“Bromance” paves way to graduation
Reece Clarke and Walter Wakefield
It was daunting to go back to school. But I have something to offer.
When Reece Clarke and Walter Wakefield walked across the Dunedin Town Hall stage to graduate with their New Zealand Certificates in Health and Wellbeing (Social and Community Services) (Level 4), it encompassed so much more than their academic achievements.
That journey from seat to stage and back again has been far longer.
For Walter, that meant returning to a formal education setting for the first time in four decades.
Having left school at 10 and become a homeless teenager living on the streets of Wellington, Walter navigated a “real colourful background”, before eventually settling in Dunedin. He had been working in the construction industry until a severe back injury put paid to that career last year.
On the advice of a counsellor at Moana House, where he underwent addiction rehabilitation, he enrolled at Otago Polytechnic - a decision he admits was a daunting one.
I didn’t want to feel like I did back when I was 10 – looked down upon. I admit I had to get out of a few holes this year.
And who was there to help him out? Among others, his classmate, Reece.
For Reece, too, knows about holes. A recovering alcoholic, he didn’t know Walter when he enrolled at Otago Polytechnic, yet he suspected they might have more than a few things in common.
“Walter and I both come from similar rough backgrounds, so people didn‘t know what to think of us when we first turned up," he recalls.
I asked Walter if he’d be keen to work out in the morning. That soon turned into a daily ritual: we’d go the gym, go and have a coffee, have a chat with the girls at the front desk at Otago Polytechnic, then go to class.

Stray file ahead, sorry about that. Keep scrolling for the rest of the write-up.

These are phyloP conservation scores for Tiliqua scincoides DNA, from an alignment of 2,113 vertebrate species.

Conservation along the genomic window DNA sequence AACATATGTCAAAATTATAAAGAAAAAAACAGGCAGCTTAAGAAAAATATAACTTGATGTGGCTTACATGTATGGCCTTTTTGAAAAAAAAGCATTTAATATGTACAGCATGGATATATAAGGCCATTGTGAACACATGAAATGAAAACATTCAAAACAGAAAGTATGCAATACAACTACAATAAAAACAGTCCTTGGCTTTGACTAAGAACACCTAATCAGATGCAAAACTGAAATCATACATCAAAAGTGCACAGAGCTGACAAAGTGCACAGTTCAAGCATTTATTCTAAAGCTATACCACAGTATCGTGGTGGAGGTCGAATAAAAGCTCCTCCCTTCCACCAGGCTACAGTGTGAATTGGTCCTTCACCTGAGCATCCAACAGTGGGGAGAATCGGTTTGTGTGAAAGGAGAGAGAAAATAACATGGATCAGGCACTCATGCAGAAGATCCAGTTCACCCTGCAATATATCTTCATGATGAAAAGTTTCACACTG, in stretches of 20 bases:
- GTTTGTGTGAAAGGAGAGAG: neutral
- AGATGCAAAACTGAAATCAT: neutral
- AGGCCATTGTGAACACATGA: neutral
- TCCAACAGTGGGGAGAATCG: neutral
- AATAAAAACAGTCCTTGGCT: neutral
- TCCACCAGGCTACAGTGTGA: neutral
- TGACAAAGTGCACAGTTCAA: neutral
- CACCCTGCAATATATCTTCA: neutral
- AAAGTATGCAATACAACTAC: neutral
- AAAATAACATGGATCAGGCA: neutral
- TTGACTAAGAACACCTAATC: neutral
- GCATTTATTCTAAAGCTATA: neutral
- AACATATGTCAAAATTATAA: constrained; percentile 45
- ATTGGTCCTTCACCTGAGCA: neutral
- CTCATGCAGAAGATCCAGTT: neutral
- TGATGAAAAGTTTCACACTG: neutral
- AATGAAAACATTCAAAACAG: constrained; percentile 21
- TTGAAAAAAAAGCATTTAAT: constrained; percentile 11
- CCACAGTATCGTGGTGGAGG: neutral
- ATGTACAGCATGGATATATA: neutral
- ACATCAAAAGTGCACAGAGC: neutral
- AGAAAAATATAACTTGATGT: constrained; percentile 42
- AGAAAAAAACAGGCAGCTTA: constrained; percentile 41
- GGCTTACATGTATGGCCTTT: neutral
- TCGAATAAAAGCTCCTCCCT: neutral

The pair soon established a study group that included three women. Others came and went but the core quintet remained strong. In fact, they all remain firm friends.
By the middle of the year, Reece and Walter were being referred to as the “aunties” of the class.
“That’s because of the way we worked with the others. We just like to help,” Reece says.
We are both in recovery so we have had to unpack a whole lot of … over the years. We added a bit of colour and character to the class.
Walter (Ngāti Porou) believes his life experiences are less a burden, more a bundle of insights he can share with others.
“I just want to give back. I have something to offer,” he says.
As for Reece, he has a job lined up with The Salvation Army Bridge Treatment Programme.
“If I hadn’t met Walter this year, I don’t know if I would have finished this,” he says.
Walter agrees: “That goes both ways.”
They then share yet another laugh.
“Yeah, we are in a bromance.”
Are you a compassionate, open minded and optimistic person? Do you value manaaki, whanaungatanga and partnership? Aligned with local and industry needs and national strategies, this programme will provide you with the practical knowledge and skills you need for support work in social service, disability or mental health and addiction settings. You will choose to specialise in Community Facilitation, Mental Health and Addiction, or Social Services. Our graduates have a high employment rate and many are offered work during or after their fieldwork placements in the second semester. Plus, this programme is free for domestic students due to the Government's Targeted Training and Apprenticeship Fund (TTAF) (although you'll need to pay for any additional course-related and living costs).